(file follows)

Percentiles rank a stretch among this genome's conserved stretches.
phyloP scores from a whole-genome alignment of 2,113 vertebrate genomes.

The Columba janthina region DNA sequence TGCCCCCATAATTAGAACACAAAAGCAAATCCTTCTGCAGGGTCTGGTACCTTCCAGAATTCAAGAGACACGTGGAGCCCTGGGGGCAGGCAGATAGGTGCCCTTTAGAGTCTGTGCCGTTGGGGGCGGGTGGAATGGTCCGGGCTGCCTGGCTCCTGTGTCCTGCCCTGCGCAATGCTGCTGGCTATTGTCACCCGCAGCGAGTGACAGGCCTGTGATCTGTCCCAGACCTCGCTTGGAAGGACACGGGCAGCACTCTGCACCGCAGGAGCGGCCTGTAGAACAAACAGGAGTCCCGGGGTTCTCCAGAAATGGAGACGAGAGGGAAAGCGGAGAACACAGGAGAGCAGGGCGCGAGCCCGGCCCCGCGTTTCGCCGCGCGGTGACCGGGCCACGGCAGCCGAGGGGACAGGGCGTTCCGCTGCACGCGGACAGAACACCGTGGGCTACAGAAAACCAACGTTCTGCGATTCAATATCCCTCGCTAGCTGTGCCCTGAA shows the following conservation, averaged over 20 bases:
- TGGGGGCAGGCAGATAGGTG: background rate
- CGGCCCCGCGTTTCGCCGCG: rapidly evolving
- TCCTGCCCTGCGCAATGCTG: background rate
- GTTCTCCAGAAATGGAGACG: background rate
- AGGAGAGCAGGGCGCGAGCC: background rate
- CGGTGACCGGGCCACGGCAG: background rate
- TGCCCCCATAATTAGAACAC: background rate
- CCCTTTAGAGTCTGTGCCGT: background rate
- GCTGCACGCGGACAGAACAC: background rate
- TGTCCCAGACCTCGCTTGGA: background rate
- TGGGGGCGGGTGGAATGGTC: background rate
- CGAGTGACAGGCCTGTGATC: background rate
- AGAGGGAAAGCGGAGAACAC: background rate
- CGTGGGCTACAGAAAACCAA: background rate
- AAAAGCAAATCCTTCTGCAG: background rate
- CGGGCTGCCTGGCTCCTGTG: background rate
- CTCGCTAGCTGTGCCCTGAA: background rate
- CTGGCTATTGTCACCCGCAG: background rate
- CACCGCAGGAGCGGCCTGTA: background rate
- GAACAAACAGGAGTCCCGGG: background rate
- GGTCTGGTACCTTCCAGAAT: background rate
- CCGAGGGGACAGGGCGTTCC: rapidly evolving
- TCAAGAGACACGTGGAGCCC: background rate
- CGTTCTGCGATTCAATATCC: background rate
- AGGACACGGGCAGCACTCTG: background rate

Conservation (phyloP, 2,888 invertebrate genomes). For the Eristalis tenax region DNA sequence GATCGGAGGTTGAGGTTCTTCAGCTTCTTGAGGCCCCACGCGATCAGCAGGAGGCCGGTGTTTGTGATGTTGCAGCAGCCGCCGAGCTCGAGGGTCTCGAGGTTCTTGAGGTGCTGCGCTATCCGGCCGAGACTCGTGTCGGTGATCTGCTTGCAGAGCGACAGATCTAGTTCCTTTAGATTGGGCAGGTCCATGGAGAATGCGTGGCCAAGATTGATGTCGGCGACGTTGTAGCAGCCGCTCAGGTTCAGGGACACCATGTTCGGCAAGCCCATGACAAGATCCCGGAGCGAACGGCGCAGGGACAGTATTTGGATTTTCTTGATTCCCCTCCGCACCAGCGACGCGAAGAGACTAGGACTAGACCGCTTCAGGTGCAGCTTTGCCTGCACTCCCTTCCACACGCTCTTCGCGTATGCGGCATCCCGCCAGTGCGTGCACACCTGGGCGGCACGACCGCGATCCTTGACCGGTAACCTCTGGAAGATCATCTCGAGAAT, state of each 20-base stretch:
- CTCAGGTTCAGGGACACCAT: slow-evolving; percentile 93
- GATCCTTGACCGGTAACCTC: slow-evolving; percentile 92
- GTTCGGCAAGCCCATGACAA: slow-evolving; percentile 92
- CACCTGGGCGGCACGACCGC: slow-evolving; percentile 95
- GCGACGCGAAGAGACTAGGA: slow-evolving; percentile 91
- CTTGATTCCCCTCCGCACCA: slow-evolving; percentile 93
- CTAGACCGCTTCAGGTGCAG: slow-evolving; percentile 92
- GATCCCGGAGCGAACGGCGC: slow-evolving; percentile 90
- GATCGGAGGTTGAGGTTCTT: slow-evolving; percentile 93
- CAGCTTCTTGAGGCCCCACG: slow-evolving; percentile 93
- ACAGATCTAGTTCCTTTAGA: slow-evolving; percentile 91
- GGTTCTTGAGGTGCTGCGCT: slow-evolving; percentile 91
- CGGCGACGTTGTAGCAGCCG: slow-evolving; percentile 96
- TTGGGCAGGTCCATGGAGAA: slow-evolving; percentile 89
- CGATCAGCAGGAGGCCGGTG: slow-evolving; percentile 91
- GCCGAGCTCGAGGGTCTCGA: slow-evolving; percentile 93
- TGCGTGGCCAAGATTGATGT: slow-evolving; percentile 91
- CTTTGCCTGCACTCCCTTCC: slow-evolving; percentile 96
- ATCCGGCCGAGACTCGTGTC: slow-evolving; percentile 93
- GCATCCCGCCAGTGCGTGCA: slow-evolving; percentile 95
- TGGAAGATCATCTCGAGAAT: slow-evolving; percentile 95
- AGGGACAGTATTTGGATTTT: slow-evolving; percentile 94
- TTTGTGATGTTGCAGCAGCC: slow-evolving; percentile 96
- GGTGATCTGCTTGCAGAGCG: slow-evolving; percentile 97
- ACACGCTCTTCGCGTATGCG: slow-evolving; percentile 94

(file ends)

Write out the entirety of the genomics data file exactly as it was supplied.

Percentiles rank a stretch among this genome's conserved stretches.
phyloP scores from a whole-genome alignment of 2,113 vertebrate genomes.

The Columba janthina region DNA sequence TGCCCCCATAATTAGAACACAAAAGCAAATCCTTCTGCAGGGTCTGGTACCTTCCAGAATTCAAGAGACACGTGGAGCCCTGGGGGCAGGCAGATAGGTGCCCTTTAGAGTCTGTGCCGTTGGGGGCGGGTGGAATGGTCCGGGCTGCCTGGCTCCTGTGTCCTGCCCTGCGCAATGCTGCTGGCTATTGTCACCCGCAGCGAGTGACAGGCCTGTGATCTGTCCCAGACCTCGCTTGGAAGGACACGGGCAGCACTCTGCACCGCAGGAGCGGCCTGTAGAACAAACAGGAGTCCCGGGGTTCTCCAGAAATGGAGACGAGAGGGAAAGCGGAGAACACAGGAGAGCAGGGCGCGAGCCCGGCCCCGCGTTTCGCCGCGCGGTGACCGGGCCACGGCAGCCGAGGGGACAGGGCGTTCCGCTGCACGCGGACAGAACACCGTGGGCTACAGAAAACCAACGTTCTGCGATTCAATATCCCTCGCTAGCTGTGCCCTGAA shows the following conservation, averaged over 20 bases:
- TGGGGGCAGGCAGATAGGTG: background rate
- CGGCCCCGCGTTTCGCCGCG: rapidly evolving
- TCCTGCCCTGCGCAATGCTG: background rate
- GTTCTCCAGAAATGGAGACG: background rate
- AGGAGAGCAGGGCGCGAGCC: background rate
- CGGTGACCGGGCCACGGCAG: background rate
- TGCCCCCATAATTAGAACAC: background rate
- CCCTTTAGAGTCTGTGCCGT: background rate
- GCTGCACGCGGACAGAACAC: background rate
- TGTCCCAGACCTCGCTTGGA: background rate
- TGGGGGCGGGTGGAATGGTC: background rate
- CGAGTGACAGGCCTGTGATC: background rate
- AGAGGGAAAGCGGAGAACAC: background rate
- CGTGGGCTACAGAAAACCAA: background rate
- AAAAGCAAATCCTTCTGCAG: background rate
- CGGGCTGCCTGGCTCCTGTG: background rate
- CTCGCTAGCTGTGCCCTGAA: background rate
- CTGGCTATTGTCACCCGCAG: background rate
- CACCGCAGGAGCGGCCTGTA: background rate
- GAACAAACAGGAGTCCCGGG: background rate
- GGTCTGGTACCTTCCAGAAT: background rate
- CCGAGGGGACAGGGCGTTCC: rapidly evolving
- TCAAGAGACACGTGGAGCCC: background rate
- CGTTCTGCGATTCAATATCC: background rate
- AGGACACGGGCAGCACTCTG: background rate

Conservation (phyloP, 2,888 invertebrate genomes). For the Eristalis tenax region DNA sequence GATCGGAGGTTGAGGTTCTTCAGCTTCTTGAGGCCCCACGCGATCAGCAGGAGGCCGGTGTTTGTGATGTTGCAGCAGCCGCCGAGCTCGAGGGTCTCGAGGTTCTTGAGGTGCTGCGCTATCCGGCCGAGACTCGTGTCGGTGATCTGCTTGCAGAGCGACAGATCTAGTTCCTTTAGATTGGGCAGGTCCATGGAGAATGCGTGGCCAAGATTGATGTCGGCGACGTTGTAGCAGCCGCTCAGGTTCAGGGACACCATGTTCGGCAAGCCCATGACAAGATCCCGGAGCGAACGGCGCAGGGACAGTATTTGGATTTTCTTGATTCCCCTCCGCACCAGCGACGCGAAGAGACTAGGACTAGACCGCTTCAGGTGCAGCTTTGCCTGCACTCCCTTCCACACGCTCTTCGCGTATGCGGCATCCCGCCAGTGCGTGCACACCTGGGCGGCACGACCGCGATCCTTGACCGGTAACCTCTGGAAGATCATCTCGAGAAT, state of each 20-base stretch:
- CTCAGGTTCAGGGACACCAT: slow-evolving; percentile 93
- GATCCTTGACCGGTAACCTC: slow-evolving; percentile 92
- GTTCGGCAAGCCCATGACAA: slow-evolving; percentile 92
- CACCTGGGCGGCACGACCGC: slow-evolving; percentile 95
- GCGACGCGAAGAGACTAGGA: slow-evolving; percentile 91
- CTTGATTCCCCTCCGCACCA: slow-evolving; percentile 93
- CTAGACCGCTTCAGGTGCAG: slow-evolving; percentile 92
- GATCCCGGAGCGAACGGCGC: slow-evolving; percentile 90
- GATCGGAGGTTGAGGTTCTT: slow-evolving; percentile 93
- CAGCTTCTTGAGGCCCCACG: slow-evolving; percentile 93
- ACAGATCTAGTTCCTTTAGA: slow-evolving; percentile 91
- GGTTCTTGAGGTGCTGCGCT: slow-evolving; percentile 91
- CGGCGACGTTGTAGCAGCCG: slow-evolving; percentile 96
- TTGGGCAGGTCCATGGAGAA: slow-evolving; percentile 89
- CGATCAGCAGGAGGCCGGTG: slow-evolving; percentile 91
- GCCGAGCTCGAGGGTCTCGA: slow-evolving; percentile 93
- TGCGTGGCCAAGATTGATGT: slow-evolving; percentile 91
- CTTTGCCTGCACTCCCTTCC: slow-evolving; percentile 96
- ATCCGGCCGAGACTCGTGTC: slow-evolving; percentile 93
- GCATCCCGCCAGTGCGTGCA: slow-evolving; percentile 95
- TGGAAGATCATCTCGAGAAT: slow-evolving; percentile 95
- AGGGACAGTATTTGGATTTT: slow-evolving; percentile 94
- TTTGTGATGTTGCAGCAGCC: slow-evolving; percentile 96
- GGTGATCTGCTTGCAGAGCG: slow-evolving; percentile 97
- ACACGCTCTTCGCGTATGCG: slow-evolving; percentile 94